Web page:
Pilot Project: Tampon and Sanitary Pad Dispensers at Universität Hamburg
Universität Hamburg aims to set an example in the debate about providing tampons and sanitary pads free of charge in public facilities by providing our members with free period products in a pilot project. By making tampons and pads free, the University continues to advocate for equal opportunity in every aspect of university life. The project is due to start at the beginning of the 2022/23 Winter Semester.
Why a pilot project?
The pilot project is to help make the issue of menstruation visible and contribute to its social normalization. We hope this will spark a discussion at Universität Hamburg about menstruation and how it affects many members of the university community in their study and work environment. At the end of a year, resonance, consumption, criticism, and suggestions for improvement will be evaluated to ascertain whether it should be continued, and if so, on what basis.
Why are free tampon and pad dispensers in university restrooms important?
Period supplies should be available in the restrooms of University buildings like toilet paper, soap, or paper towels, as a way of ensuring that menstruating people are not disadvantaged at Universität Hamburg. About half of the world’s population menstruates about once a month for roughly 40 years— including many Universität Hamburg students and employees. We also want to help lift menstrual taboos.
What is period poverty and what does it have to do with equal opportunity?
Period poverty is when a menstruating person lacks funds to purchase appropriate period products (https://de.statista.com/themen/8624/menstruation/). This particularly affects low-income students. These students may be unable to leave the house to go to university when menstruating. Menstruating persons who are facing poverty carry a special burden which, at worst, leads to social exclusion.
Not all menstruating individuals have a regular cycle. If menstruation occurs suddenly and unexpectedly, it may result in embarrassing situations, e.g., due to blood-stained clothes or the need to ask for a tampon may arise. Menstruating persons usually are forced to go home or to a nearby store to obtain the necessary product.
Free menstrual products enable participation in a work and study environment that allows students and employees to focus on their studies or work without having to worry about period products.
Does this solve all menstrual problems?
The project is aimed at removing menstrual taboos without trivializing them. By providing period products the University is taking a key step to tackle period poverty. This does not, however, eliminate menstrual inequity. Severe menstrual pain and other psychological and physical menstrual symptoms may disrupt daily routines of University members.
For whom is the offer intended?
Our goal is to benefit all menstruating people at the University. In particular, students who are most affected by period poverty which limits their access to the University curriculum or restricts their ability to participate in it.
We ask all users to take out only as many items as they need and to dispose of them in the appropriate garbage cans after use.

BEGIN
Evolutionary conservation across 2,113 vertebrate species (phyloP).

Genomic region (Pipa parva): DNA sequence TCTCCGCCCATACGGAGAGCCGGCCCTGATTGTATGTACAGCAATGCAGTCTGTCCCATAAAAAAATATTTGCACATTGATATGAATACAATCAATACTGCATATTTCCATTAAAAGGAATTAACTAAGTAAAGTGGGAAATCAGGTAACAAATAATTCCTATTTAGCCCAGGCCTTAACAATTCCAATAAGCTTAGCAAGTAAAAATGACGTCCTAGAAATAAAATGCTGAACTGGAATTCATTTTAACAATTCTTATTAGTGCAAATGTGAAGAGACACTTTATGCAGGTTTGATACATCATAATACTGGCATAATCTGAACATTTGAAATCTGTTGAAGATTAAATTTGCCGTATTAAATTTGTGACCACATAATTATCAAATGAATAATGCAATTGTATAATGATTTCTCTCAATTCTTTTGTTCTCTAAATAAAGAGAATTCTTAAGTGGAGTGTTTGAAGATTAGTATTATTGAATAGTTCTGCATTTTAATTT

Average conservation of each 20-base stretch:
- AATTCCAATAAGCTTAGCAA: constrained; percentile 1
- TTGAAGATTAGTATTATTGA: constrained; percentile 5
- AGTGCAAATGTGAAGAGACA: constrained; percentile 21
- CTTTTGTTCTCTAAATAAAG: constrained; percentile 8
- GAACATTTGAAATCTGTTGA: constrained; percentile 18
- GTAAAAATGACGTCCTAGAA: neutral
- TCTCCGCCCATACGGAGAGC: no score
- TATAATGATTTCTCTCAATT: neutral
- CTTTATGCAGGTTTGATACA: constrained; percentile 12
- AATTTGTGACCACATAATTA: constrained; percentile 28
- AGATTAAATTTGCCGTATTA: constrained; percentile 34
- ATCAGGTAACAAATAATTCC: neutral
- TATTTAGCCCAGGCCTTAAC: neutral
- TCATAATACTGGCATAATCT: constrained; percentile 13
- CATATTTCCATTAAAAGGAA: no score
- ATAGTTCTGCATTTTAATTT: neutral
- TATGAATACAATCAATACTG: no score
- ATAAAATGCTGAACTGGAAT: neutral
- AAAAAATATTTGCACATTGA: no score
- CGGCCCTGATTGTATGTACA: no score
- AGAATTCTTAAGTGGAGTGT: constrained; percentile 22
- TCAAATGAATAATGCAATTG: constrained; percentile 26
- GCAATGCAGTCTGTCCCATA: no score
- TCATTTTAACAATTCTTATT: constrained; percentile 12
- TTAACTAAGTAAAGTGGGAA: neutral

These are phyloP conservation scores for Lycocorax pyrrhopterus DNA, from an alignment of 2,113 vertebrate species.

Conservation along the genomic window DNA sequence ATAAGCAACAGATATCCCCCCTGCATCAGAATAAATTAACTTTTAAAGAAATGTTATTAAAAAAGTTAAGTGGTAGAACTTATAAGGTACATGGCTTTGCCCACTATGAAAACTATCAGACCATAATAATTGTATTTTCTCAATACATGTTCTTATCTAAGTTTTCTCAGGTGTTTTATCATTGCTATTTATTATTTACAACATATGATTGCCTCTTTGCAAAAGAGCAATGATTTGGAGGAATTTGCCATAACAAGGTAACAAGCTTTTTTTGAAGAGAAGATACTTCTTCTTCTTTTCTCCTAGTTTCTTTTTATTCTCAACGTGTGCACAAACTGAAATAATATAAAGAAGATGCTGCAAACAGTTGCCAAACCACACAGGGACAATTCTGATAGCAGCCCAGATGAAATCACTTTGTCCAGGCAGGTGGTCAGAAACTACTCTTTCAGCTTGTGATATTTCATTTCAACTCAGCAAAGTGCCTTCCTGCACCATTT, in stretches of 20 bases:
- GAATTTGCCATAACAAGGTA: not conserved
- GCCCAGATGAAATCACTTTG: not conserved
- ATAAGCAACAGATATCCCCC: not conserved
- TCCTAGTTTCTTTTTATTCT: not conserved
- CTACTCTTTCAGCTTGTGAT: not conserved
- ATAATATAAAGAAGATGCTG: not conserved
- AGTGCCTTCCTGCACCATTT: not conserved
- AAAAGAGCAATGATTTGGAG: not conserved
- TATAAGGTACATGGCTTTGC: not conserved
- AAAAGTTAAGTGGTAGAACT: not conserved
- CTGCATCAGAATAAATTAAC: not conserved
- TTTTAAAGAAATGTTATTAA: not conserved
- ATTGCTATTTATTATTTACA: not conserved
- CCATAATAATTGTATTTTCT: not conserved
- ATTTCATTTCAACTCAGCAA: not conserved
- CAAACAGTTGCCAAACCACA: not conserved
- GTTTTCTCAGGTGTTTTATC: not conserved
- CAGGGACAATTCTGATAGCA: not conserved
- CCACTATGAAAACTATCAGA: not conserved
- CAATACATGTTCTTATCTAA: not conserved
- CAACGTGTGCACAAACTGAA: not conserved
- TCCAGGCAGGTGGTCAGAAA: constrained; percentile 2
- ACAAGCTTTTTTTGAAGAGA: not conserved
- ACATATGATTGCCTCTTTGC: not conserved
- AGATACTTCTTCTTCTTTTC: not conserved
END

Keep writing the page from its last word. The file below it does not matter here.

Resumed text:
We are intent on increasing the number of dispensers in University buildings in the long term to accommodate as many people as possible.
Who covers the costs?
The University Administration will cover the cost of the one-year pilot phase.
Do other universities offer this too?
Several German universities are already providing period products in their restrooms, including:
- Friedrich Schiller University Jena,
- the University of Bonn,
- the University of Potsdam,
- the University of Stuttgart, and
- Philipps-Universität Marburg,
- the Hochschule Bonn-Rhein-Sieg, which also conducted and published a study on the perception and success of the measure.
Internationally, the provision of pads and tampons in universities has been quite common for some time:
Why not razors, hair gel, combs, nail files, etc. too?
Unlike the need for shaving and personal hygiene, which is largely socially and fashion-driven, the need for period products can arise spontaneously and unexpectedly. Coping strategies impose an additional mentally stress and may be hazardous to health or involve stopping or interrupting work or study days.
Why should non-menstruators pay for the needs of menstruators?
In solidarity-based societies, it is generally accepted that burdens affecting only part of the population are shared by everyone; even if the burden, unlike menstruation, is subject to the decision-making power of the individual concerned. For instance, non-smokers also bear the cost of maintaining and cleaning smoking areas on campus, as cyclists also bear the cost of managing university parking.
But won’t people take advantage of the situation and steal products?
Experience at other institutions and dispenser manufacturers show that abuse is infrequent and only occurs to a small extent. Taking more products than required mostly occurred when the offer was launched, but normalized once people grew accustomed to the continuous supply. As a general rule, the risk of possible misuse pales in comparison to the benefits of offering free products. For example, there was an increase in stolen disinfectants, soap, and toilet paper at the onset of the pandemic. In the same vein, cafeteria dishes and cutlery do not always find their way back to the cafeteria. Unlike in these cases, however, the quantities used are evaluated through the pilot project to identify irregularities and address them directly.
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